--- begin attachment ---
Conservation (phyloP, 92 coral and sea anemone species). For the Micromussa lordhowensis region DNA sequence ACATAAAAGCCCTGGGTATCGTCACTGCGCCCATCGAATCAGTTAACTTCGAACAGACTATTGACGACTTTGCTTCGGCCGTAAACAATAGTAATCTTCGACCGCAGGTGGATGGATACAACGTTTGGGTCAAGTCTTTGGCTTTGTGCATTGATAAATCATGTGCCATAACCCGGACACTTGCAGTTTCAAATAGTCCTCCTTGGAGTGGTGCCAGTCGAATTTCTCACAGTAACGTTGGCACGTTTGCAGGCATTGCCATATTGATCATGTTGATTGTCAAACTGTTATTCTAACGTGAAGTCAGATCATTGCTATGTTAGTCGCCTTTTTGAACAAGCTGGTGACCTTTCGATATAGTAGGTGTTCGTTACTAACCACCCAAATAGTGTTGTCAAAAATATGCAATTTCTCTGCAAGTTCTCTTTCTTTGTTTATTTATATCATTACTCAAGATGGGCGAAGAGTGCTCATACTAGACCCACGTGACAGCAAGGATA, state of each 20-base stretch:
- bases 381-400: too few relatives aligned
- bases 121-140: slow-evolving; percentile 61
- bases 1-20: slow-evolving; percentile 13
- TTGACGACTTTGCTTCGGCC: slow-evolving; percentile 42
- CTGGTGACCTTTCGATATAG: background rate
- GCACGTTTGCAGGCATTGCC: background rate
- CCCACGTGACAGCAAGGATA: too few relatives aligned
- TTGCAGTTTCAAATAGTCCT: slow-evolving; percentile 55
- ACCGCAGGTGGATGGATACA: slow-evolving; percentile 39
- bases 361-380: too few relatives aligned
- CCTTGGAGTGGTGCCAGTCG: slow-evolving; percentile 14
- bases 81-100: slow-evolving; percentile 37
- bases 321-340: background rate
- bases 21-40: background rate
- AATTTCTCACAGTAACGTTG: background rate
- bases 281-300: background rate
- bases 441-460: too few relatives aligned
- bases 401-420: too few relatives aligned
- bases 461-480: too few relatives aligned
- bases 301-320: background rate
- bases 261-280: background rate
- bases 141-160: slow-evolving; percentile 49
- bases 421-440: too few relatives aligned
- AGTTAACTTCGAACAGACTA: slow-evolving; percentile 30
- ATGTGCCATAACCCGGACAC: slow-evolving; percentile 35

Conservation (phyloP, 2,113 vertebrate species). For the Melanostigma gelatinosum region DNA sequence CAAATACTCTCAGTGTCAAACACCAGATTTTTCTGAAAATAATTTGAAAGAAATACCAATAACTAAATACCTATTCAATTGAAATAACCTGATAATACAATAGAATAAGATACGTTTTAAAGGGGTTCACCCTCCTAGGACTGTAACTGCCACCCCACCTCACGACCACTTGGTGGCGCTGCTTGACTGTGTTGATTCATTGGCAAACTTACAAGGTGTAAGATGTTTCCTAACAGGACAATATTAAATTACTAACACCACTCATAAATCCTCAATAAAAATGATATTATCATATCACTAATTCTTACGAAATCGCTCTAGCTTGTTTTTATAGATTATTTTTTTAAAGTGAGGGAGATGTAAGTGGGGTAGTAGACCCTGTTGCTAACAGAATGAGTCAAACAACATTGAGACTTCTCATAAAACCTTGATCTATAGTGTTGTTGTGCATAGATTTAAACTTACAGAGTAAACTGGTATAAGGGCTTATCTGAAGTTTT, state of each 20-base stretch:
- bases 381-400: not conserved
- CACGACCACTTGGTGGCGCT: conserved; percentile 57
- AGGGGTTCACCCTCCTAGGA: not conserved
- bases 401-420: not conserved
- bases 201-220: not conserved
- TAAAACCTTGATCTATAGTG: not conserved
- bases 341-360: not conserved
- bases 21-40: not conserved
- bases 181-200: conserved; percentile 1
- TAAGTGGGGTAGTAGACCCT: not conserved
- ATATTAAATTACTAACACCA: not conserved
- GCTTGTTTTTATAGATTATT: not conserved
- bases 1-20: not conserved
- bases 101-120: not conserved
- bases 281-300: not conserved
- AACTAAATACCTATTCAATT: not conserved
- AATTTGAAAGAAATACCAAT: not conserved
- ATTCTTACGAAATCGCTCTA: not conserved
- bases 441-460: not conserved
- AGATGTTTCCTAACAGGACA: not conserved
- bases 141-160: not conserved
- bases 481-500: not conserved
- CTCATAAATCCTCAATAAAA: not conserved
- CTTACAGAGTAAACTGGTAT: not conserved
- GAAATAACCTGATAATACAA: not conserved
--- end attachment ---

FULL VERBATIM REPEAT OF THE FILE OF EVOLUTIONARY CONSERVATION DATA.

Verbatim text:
Conservation (phyloP, 92 coral and sea anemone species). For the Micromussa lordhowensis region DNA sequence ACATAAAAGCCCTGGGTATCGTCACTGCGCCCATCGAATCAGTTAACTTCGAACAGACTATTGACGACTTTGCTTCGGCCGTAAACAATAGTAATCTTCGACCGCAGGTGGATGGATACAACGTTTGGGTCAAGTCTTTGGCTTTGTGCATTGATAAATCATGTGCCATAACCCGGACACTTGCAGTTTCAAATAGTCCTCCTTGGAGTGGTGCCAGTCGAATTTCTCACAGTAACGTTGGCACGTTTGCAGGCATTGCCATATTGATCATGTTGATTGTCAAACTGTTATTCTAACGTGAAGTCAGATCATTGCTATGTTAGTCGCCTTTTTGAACAAGCTGGTGACCTTTCGATATAGTAGGTGTTCGTTACTAACCACCCAAATAGTGTTGTCAAAAATATGCAATTTCTCTGCAAGTTCTCTTTCTTTGTTTATTTATATCATTACTCAAGATGGGCGAAGAGTGCTCATACTAGACCCACGTGACAGCAAGGATA, state of each 20-base stretch:
- bases 381-400: too few relatives aligned
- bases 121-140: slow-evolving; percentile 61
- bases 1-20: slow-evolving; percentile 13
- TTGACGACTTTGCTTCGGCC: slow-evolving; percentile 42
- CTGGTGACCTTTCGATATAG: background rate
- GCACGTTTGCAGGCATTGCC: background rate
- CCCACGTGACAGCAAGGATA: too few relatives aligned
- TTGCAGTTTCAAATAGTCCT: slow-evolving; percentile 55
- ACCGCAGGTGGATGGATACA: slow-evolving; percentile 39
- bases 361-380: too few relatives aligned
- CCTTGGAGTGGTGCCAGTCG: slow-evolving; percentile 14
- bases 81-100: slow-evolving; percentile 37
- bases 321-340: background rate
- bases 21-40: background rate
- AATTTCTCACAGTAACGTTG: background rate
- bases 281-300: background rate
- bases 441-460: too few relatives aligned
- bases 401-420: too few relatives aligned
- bases 461-480: too few relatives aligned
- bases 301-320: background rate
- bases 261-280: background rate
- bases 141-160: slow-evolving; percentile 49
- bases 421-440: too few relatives aligned
- AGTTAACTTCGAACAGACTA: slow-evolving; percentile 30
- ATGTGCCATAACCCGGACAC: slow-evolving; percentile 35

Conservation (phyloP, 2,113 vertebrate species). For the Melanostigma gelatinosum region DNA sequence CAAATACTCTCAGTGTCAAACACCAGATTTTTCTGAAAATAATTTGAAAGAAATACCAATAACTAAATACCTATTCAATTGAAATAACCTGATAATACAATAGAATAAGATACGTTTTAAAGGGGTTCACCCTCCTAGGACTGTAACTGCCACCCCACCTCACGACCACTTGGTGGCGCTGCTTGACTGTGTTGATTCATTGGCAAACTTACAAGGTGTAAGATGTTTCCTAACAGGACAATATTAAATTACTAACACCACTCATAAATCCTCAATAAAAATGATATTATCATATCACTAATTCTTACGAAATCGCTCTAGCTTGTTTTTATAGATTATTTTTTTAAAGTGAGGGAGATGTAAGTGGGGTAGTAGACCCTGTTGCTAACAGAATGAGTCAAACAACATTGAGACTTCTCATAAAACCTTGATCTATAGTGTTGTTGTGCATAGATTTAAACTTACAGAGTAAACTGGTATAAGGGCTTATCTGAAGTTTT, state of each 20-base stretch:
- bases 381-400: not conserved
- CACGACCACTTGGTGGCGCT: conserved; percentile 57
- AGGGGTTCACCCTCCTAGGA: not conserved
- bases 401-420: not conserved
- bases 201-220: not conserved
- TAAAACCTTGATCTATAGTG: not conserved
- bases 341-360: not conserved
- bases 21-40: not conserved
- bases 181-200: conserved; percentile 1
- TAAGTGGGGTAGTAGACCCT: not conserved
- ATATTAAATTACTAACACCA: not conserved
- GCTTGTTTTTATAGATTATT: not conserved
- bases 1-20: not conserved
- bases 101-120: not conserved
- bases 281-300: not conserved
- AACTAAATACCTATTCAATT: not conserved
- AATTTGAAAGAAATACCAAT: not conserved
- ATTCTTACGAAATCGCTCTA: not conserved
- bases 441-460: not conserved
- AGATGTTTCCTAACAGGACA: not conserved
- bases 141-160: not conserved
- bases 481-500: not conserved
- CTCATAAATCCTCAATAAAA: not conserved
- CTTACAGAGTAAACTGGTAT: not conserved
- GAAATAACCTGATAATACAA: not conserved